Space Force could be beneficial

Collen Mahoney, Opinion Columnist

On June 18, President Donald Trump signed a directive to the U.S. Defense Department to begin the establishment of the U.S. Space Force, what he called the “sixth branch of the Armed Forces.”

When Trump announced the creation of the Space Force, I will admit, I was a bit shocked. For me, I felt as though it was the first major military action in space by the U.S. government since the 1980s, with President Ronald Reagan’s “Star Wars” initiative. In a fact sheet issued by the White House on Aug. 9, we got a little better look at what exactly this new branch of the military would do, how it would be set up, and why it was necessary.

According to the fact sheet, national-security and space experts will begin building the new branch, focused on searching for and developing new technologies that intertwine these two fields. The branch would also immediately establish a “Space Command,” focused on understanding and planning “space war-fighting.”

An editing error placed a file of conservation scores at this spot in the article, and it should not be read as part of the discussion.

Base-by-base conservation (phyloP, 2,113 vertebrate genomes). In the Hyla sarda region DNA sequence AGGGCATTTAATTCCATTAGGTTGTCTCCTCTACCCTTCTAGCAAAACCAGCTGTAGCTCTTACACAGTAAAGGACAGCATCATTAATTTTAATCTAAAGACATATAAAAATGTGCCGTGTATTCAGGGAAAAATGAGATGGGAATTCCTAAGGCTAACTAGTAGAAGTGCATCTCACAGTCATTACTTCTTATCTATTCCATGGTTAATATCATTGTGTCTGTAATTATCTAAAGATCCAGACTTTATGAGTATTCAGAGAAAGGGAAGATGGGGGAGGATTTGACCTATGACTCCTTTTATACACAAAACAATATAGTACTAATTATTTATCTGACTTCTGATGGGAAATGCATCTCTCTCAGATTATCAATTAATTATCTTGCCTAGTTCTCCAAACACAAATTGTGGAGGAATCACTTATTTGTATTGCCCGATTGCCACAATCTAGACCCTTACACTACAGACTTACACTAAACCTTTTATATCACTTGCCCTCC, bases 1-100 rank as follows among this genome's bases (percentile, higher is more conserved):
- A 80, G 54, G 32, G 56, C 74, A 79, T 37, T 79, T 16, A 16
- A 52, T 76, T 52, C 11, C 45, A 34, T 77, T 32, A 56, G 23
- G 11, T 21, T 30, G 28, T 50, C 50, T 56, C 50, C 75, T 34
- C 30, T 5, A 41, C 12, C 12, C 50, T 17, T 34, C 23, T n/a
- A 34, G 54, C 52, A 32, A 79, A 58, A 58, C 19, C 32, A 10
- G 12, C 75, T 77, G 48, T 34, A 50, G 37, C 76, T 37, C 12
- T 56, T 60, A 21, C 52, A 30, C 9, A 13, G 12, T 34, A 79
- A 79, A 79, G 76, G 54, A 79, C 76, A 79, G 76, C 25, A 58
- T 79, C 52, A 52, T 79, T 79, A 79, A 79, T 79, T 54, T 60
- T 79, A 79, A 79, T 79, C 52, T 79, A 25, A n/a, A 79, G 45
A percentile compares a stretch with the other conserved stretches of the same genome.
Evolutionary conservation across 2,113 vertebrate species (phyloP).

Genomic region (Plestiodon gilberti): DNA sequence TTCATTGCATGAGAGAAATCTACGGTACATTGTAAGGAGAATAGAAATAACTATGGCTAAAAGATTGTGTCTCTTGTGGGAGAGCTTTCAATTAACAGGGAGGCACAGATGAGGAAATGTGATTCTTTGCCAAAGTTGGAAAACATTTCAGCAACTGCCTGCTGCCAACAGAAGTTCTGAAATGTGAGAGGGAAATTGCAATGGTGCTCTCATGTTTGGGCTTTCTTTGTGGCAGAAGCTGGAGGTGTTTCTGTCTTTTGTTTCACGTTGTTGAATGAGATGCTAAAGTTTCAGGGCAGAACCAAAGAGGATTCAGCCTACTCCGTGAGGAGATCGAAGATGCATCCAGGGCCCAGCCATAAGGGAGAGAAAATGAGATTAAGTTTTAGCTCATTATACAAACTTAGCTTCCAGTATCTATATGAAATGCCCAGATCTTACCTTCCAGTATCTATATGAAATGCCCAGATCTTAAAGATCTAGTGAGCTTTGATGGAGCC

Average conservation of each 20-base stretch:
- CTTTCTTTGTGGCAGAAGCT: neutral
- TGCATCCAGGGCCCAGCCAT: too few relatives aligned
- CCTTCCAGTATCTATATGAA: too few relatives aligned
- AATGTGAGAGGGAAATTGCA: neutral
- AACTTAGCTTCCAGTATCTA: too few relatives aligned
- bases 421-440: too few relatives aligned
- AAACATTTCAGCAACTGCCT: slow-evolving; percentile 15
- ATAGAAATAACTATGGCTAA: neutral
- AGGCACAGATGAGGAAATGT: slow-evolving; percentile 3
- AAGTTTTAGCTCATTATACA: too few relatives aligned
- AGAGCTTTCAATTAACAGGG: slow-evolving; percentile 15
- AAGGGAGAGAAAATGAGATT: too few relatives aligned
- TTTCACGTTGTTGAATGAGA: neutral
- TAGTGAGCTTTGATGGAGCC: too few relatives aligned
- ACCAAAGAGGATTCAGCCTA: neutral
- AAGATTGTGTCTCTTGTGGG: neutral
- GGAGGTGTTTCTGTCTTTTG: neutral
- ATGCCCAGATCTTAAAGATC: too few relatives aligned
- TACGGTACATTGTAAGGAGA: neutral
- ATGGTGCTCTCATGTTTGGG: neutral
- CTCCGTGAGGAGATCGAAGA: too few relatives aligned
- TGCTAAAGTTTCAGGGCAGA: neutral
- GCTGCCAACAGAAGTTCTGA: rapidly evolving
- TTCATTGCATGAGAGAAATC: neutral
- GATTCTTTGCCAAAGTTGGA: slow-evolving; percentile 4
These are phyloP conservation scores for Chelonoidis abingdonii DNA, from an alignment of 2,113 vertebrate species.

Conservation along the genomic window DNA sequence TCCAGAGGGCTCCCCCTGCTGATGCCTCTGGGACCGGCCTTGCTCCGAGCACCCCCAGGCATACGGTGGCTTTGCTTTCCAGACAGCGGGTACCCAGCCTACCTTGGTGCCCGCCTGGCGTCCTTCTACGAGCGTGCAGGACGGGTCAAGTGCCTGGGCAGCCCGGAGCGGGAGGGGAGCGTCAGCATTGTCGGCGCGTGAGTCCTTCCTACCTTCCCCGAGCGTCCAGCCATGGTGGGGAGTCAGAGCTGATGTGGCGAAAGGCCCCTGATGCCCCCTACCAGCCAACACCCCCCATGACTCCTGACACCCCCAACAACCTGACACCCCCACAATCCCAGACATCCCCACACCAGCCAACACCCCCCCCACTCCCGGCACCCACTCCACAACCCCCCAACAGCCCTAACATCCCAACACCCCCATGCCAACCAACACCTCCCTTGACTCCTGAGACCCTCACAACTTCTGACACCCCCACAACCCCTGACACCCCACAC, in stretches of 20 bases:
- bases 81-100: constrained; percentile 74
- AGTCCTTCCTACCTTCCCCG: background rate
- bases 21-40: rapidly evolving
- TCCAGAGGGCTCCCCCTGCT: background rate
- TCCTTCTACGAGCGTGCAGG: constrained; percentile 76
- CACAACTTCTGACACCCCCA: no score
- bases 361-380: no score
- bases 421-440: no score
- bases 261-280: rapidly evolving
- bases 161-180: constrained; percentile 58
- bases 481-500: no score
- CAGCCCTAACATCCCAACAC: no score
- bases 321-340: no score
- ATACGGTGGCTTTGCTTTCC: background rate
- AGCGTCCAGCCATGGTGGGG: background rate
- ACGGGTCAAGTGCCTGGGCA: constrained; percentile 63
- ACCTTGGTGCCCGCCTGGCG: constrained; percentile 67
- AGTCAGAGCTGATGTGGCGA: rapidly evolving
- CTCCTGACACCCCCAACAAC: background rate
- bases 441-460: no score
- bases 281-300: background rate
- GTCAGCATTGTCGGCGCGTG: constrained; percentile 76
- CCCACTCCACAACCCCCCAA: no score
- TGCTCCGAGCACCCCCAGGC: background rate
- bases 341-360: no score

That seemed simple enough to me. My last question was, “Why?” That was answered by Vice President Mike Pence in a speech on Aug. 9 at the Pentagon. He spoke about Russia’s and China’s developments in space destruction, especially on satellites and U.S. space equipment to demonstrate that space has moved from being peaceful to being far less than pleasant.

This was expanded upon in the fact sheet, which says, “The director of National Intelligence has warned that multiple countries, including Russia and China, are developing both destructive and nondestructive anti-satellite weapons that could come online within a few years.”

So while some may think it is a bit odd, or perhaps unnecessary, we should all probably take a second look at the Space Force. While space used to be considered the “Final Frontier,” it is becoming more easily accessible, not just by the United States but by major nations across the world, and we must show that we are prepared for rapid expansion and potential threats in space.